Exo’kyr Vrane, They who Walk Upon Fire, always preferred to lead from the heart of battle. His steadfast refusal to retreat in the face of the enemy had cost him many comrades during the skirmishes fought on Derek’s Mom’s Dining Table IV, and at this point had to resort to guerilla warfare and skullduggery. With the ongoing war between the Necrons and the world’s human defenders, there was supposedly ample opportunity to recruit the citizenry of the world to The Greater Good and throw off the yoke of their oppressors. Pity they didn’t send a diplomat for this mission. The best the remainder of the expeditionary force could do was disrupt their enemies on this world from the shadows. Strike Team Ka’shal, Exemplars of the Mont’ka, were the last team of Fire Warriors under Vrane’s command. While these veterans had once fought beside Commander Shadowsun, they were slumming it on this backwater. They took this assignment with dignity; all orders must be obeyed without question, after all. The assembled T’au snapped to attention as their displays lit up. Stealth team Ka’kau, The Nighthunters, had closed on the command staff at the rear of the Imperial line. They had taken this foolhardy mission in an attempt to erase the shame of their previous failures on the field, and by killing the Imperial base commander they just may redeem themselves. They asked the Fireblade permission to open fire, and Exo’kyr Vrane solemnly gave it.

The Hobby Materials

Breacher Team. Credit: Rockfish
Breacher Team. Credit: Rockfish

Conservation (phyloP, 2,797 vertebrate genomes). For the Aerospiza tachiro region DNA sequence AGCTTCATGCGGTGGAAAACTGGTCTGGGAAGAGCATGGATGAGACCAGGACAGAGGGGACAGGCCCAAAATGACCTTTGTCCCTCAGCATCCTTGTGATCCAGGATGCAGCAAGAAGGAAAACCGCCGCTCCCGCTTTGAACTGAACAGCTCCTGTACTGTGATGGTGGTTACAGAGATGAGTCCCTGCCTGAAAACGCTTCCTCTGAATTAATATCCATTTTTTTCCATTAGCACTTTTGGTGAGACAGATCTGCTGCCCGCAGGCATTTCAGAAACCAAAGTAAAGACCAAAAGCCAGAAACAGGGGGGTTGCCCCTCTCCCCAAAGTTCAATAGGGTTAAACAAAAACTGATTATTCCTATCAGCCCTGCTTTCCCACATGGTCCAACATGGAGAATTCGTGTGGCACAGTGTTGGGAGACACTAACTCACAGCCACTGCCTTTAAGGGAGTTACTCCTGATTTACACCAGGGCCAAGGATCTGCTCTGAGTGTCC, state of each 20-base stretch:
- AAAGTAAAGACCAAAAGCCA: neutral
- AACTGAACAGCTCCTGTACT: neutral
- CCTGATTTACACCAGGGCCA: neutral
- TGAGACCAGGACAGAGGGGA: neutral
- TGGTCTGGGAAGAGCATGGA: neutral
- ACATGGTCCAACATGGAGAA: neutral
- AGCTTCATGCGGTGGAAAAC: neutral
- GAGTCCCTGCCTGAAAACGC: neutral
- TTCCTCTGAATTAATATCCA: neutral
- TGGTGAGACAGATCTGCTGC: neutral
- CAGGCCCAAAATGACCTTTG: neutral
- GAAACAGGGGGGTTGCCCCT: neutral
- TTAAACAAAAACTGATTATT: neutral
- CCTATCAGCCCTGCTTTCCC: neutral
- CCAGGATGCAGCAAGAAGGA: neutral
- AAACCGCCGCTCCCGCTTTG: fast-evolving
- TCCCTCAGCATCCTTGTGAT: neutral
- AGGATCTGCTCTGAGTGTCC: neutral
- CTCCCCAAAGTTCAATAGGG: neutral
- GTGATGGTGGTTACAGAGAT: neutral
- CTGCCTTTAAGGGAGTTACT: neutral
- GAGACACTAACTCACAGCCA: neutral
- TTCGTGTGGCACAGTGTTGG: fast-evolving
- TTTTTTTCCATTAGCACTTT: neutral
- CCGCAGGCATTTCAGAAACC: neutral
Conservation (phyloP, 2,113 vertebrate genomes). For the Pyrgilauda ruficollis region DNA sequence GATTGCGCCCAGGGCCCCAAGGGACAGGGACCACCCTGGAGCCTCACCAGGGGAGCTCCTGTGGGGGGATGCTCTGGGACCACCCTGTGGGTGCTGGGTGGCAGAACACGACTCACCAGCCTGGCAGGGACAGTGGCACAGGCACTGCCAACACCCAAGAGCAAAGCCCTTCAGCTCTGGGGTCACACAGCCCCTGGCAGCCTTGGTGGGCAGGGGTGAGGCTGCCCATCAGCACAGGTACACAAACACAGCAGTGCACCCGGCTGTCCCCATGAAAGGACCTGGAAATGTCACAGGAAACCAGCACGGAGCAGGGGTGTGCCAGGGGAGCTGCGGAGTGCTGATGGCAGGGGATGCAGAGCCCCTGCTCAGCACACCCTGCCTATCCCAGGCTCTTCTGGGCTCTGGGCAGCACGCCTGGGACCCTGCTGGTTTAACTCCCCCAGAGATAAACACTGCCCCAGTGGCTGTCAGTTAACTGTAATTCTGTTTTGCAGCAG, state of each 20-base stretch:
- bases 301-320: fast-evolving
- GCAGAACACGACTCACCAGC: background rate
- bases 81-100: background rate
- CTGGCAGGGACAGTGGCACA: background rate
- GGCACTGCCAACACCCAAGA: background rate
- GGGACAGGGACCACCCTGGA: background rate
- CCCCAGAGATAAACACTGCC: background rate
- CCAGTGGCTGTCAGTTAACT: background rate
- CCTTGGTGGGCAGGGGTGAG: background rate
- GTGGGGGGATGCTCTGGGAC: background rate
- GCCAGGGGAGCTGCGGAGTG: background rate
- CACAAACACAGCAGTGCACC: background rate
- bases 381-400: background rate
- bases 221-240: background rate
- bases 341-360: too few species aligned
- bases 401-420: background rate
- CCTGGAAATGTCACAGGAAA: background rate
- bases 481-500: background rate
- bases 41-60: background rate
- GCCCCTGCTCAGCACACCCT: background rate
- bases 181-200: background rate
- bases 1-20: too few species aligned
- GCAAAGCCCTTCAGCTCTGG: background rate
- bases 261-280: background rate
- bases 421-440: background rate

As this is a Premium issue, we get an absolute boatload of plastic to play with. Unlike the Tyranid premium issue back in December, these kits are all fairly recent. I say that, then I look at the four digits on the Fire Warrior sprue that so cruelly spell “2017” and I again remember that time waits for no ‘ham. With this in mind, I shall review these in reverse chronological order, from most recent to oldest.

The Fire Warrior kit, which I swore dropped in 2020, has all the bells and whistles you would expect from a modern GW infantry set – crisp details, multiple head options, a few tchotchkes to slap on some belts, and so on. Unlike many more recent kits though, the upper torsos flatly fit on top of the legs, the heads are all on ball joints, and any arms can be used with any body. This decidedly old-school philosophy meets modern dual kit design where no sprue space at all is wasted, and the squad can be built as either Fire Warriors or a Breacher Team. Should you still build the squad as Fire Warriors, they have a full complement of pulse carbines or pulse rifles, and a few drones to help them out. It’s a genuinely fantastic line infantry kit, and you should be able to see that for yourself with the prolific and prodigal Rockfish’s paintjobs all over this article.